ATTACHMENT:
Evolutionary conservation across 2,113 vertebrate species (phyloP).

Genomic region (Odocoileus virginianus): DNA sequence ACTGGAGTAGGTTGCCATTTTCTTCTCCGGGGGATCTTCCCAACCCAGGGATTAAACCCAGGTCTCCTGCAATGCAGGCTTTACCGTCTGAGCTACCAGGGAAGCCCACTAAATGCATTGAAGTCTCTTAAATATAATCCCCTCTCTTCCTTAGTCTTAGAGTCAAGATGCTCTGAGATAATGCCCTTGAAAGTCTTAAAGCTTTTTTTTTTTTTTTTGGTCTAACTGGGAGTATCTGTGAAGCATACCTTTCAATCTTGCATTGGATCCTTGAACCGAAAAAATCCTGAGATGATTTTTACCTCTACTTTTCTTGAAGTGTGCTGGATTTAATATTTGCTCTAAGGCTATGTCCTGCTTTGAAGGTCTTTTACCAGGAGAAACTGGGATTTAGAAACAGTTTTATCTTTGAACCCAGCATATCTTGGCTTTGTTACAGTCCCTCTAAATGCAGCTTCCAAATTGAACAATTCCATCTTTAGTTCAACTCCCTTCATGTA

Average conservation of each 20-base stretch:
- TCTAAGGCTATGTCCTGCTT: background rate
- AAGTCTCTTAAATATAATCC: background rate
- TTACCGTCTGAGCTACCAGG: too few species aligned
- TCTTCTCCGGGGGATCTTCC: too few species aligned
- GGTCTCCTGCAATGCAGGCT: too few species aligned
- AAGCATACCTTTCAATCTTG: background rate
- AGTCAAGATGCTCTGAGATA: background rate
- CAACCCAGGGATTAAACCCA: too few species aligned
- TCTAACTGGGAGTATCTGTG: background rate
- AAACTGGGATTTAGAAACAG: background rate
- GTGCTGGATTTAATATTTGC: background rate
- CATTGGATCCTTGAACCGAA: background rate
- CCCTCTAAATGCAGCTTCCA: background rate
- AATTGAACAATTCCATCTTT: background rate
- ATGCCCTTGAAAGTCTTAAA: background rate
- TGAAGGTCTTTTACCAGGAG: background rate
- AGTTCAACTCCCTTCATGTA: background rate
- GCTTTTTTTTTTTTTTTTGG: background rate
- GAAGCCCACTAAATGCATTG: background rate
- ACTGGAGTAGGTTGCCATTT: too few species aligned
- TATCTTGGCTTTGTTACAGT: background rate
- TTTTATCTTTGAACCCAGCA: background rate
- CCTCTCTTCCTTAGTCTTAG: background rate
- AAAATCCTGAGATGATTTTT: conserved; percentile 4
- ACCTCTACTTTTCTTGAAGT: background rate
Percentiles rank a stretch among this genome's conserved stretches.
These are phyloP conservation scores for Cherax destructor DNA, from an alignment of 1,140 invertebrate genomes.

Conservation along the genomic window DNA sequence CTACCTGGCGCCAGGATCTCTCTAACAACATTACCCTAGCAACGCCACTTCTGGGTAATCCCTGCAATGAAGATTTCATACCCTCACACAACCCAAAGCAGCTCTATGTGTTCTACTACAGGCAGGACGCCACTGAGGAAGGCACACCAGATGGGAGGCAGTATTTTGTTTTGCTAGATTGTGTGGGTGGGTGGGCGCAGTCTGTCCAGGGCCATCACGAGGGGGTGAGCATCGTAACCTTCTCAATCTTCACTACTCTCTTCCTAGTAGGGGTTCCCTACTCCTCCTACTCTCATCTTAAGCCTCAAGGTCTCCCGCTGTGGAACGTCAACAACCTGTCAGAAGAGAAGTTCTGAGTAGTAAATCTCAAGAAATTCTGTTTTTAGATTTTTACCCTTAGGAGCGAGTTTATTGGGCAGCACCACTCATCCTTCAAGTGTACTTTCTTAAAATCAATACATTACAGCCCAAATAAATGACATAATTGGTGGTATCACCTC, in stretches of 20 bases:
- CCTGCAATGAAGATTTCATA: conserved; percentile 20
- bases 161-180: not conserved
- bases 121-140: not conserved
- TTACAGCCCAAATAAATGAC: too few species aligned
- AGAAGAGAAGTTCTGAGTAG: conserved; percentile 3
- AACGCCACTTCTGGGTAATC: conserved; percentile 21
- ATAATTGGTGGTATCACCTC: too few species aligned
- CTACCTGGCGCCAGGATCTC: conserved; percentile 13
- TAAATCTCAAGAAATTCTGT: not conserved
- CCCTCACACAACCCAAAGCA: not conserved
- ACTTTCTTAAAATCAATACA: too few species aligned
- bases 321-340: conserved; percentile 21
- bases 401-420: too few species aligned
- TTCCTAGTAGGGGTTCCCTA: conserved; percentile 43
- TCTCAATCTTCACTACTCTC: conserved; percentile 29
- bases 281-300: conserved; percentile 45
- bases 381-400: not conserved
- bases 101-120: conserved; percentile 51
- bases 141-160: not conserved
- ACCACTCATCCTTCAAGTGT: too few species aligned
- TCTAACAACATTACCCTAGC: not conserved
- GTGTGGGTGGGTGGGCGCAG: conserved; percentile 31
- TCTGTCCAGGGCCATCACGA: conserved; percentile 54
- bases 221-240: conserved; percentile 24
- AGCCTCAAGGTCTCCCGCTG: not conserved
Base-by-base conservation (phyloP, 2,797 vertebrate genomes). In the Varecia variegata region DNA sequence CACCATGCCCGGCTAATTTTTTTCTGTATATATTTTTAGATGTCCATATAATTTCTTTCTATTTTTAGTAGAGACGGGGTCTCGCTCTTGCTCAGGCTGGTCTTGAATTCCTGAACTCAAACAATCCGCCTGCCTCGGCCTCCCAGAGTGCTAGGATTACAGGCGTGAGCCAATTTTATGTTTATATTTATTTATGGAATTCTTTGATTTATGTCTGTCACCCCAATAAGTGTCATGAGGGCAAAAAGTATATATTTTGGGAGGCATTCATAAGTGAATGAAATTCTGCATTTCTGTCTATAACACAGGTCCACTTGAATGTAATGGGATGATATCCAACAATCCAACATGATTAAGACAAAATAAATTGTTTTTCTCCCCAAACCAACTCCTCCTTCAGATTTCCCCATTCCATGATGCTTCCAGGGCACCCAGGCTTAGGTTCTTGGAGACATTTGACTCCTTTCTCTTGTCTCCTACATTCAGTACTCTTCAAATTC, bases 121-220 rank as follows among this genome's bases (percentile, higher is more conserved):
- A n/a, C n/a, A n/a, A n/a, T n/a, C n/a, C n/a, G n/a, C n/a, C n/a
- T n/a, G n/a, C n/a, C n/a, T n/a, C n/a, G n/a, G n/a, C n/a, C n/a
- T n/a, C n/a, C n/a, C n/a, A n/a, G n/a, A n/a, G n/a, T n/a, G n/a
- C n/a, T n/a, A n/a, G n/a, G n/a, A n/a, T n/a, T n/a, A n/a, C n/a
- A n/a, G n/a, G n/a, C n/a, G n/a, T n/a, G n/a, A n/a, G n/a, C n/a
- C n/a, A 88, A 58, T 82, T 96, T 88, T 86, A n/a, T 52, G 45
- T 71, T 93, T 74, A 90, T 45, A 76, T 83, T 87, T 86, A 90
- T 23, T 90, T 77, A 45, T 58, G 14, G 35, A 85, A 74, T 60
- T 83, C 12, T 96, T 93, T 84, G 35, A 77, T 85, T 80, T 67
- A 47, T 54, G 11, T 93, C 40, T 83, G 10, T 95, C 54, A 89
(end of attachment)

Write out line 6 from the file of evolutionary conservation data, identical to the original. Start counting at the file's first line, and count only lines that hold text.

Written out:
- TTACCGTCTGAGCTACCAGG: too few species aligned